AF: The real inspiration is probably Will Eisner, which is where the more cartoonier aspects come out.
VF: I love Eisner. It’s kind of hard to get away from that when you want to do horror and still go cartoony.
BC: I really dig the two-headed monkey in issue #2 that comes to life, so are we going to see a lot more monsters and creatures, or can you give me a hint of what Howard is made of?
VF: Howard was very, very cool. He is a weird amalgam of bones and appendages. We had kind of modeled him on — you can see there a lot of bug references. We looked at a lot of bug anatomy — how wings fold into each other. So he’s got some crazy stuff under his hat.
AF: He’s going to play a big part coming up.
VF: Andy designed the invisible man getup.
AF: It’s actually the Invisible Man and Mad Love, with Peter Lorre.
When I ask Andy to look back over his long career as an Artist and give me the piece that he is most proud of, he doesn’t hesitate for when second.
AF: This one. Absolutely. Blackwood. When they [Evan and Veronica] started talking about this, we were having dinner. I got more excited about it than anyone at the table. There was no way I was not going to be a part of this.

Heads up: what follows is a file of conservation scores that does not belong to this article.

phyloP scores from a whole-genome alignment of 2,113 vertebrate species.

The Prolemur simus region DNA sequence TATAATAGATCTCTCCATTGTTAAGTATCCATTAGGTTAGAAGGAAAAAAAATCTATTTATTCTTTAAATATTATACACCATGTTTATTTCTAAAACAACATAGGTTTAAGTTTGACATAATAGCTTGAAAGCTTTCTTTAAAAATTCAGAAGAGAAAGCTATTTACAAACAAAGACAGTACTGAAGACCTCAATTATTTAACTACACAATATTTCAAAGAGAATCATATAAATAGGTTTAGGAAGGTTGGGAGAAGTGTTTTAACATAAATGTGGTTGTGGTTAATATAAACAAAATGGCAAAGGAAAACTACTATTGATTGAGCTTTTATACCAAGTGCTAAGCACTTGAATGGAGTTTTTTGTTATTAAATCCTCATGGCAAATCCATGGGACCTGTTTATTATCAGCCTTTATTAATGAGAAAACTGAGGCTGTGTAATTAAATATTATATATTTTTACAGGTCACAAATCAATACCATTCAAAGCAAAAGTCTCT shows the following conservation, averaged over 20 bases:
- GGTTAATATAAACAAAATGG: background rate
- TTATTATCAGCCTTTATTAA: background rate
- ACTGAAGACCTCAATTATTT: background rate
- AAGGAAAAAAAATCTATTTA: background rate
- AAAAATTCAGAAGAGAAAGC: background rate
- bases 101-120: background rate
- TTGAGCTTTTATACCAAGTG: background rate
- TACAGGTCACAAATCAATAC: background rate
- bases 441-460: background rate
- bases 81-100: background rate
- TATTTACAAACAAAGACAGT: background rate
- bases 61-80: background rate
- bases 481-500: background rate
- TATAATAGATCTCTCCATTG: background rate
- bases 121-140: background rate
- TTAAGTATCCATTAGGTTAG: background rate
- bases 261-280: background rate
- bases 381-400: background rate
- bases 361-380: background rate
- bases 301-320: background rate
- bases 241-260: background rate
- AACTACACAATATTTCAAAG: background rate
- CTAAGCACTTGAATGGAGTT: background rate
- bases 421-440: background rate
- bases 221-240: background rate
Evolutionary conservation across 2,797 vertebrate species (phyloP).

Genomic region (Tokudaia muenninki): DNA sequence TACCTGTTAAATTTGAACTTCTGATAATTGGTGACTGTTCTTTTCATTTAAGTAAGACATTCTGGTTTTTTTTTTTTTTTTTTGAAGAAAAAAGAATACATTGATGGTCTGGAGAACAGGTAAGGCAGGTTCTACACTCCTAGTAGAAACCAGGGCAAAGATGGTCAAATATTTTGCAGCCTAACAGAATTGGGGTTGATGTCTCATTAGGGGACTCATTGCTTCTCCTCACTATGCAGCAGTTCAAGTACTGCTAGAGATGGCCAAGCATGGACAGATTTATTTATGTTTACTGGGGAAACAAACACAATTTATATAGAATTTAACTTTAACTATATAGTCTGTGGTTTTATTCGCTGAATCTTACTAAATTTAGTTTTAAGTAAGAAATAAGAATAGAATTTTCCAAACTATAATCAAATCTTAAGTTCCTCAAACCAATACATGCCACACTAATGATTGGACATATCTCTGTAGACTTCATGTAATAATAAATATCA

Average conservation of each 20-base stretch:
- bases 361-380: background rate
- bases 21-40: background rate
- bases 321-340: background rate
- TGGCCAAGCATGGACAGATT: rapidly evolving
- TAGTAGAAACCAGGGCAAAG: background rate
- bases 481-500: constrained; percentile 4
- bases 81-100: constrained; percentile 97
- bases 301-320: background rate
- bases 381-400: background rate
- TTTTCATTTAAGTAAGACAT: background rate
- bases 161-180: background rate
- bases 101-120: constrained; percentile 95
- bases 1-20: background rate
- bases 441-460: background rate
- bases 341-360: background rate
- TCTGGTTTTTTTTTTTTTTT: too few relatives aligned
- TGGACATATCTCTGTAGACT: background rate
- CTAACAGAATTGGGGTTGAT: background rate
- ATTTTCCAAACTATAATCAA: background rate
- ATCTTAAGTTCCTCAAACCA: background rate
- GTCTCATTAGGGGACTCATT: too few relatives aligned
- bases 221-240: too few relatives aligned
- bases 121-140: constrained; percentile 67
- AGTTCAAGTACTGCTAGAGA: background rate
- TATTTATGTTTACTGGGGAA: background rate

VF: Andy has such an amazing story because he has done so much amazing work, but it has been hidden for such a long time. He would work in the DC offices, fixing hands, and he was a storyboard artist at Warner Bros. Animation for so many years. He studied under Will Eisner, and he was a friend of Jack Kirby. So many cool and secret things that you [Andy] couldn’t put your name on. It makes me sad.
AF: Veronica has had an amazing career, and a lot of the stuff I would help you with little things. We would often work together on something, but this is the first time we said “Hey. Let’s actually work together.” It makes it better.
BC: Veronica, who do you like better: Archie or Reggie?
BC: What comes next after Blackwood is finished — more Blackwood?
VF: We would like to do lots more of Blackwood, but if we don’t we actually have a couple of projects we’d like to do. Andy is a really great storyteller.
AF: We have a couple of publishers that have asked us about some things. We have a pretty good lineup, but I’ve got a feeling there is going to be more of these.
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Blackwood #3 from Dark Horse Comics comes out July 25th.
Tell them Bleeding Cool sent ya.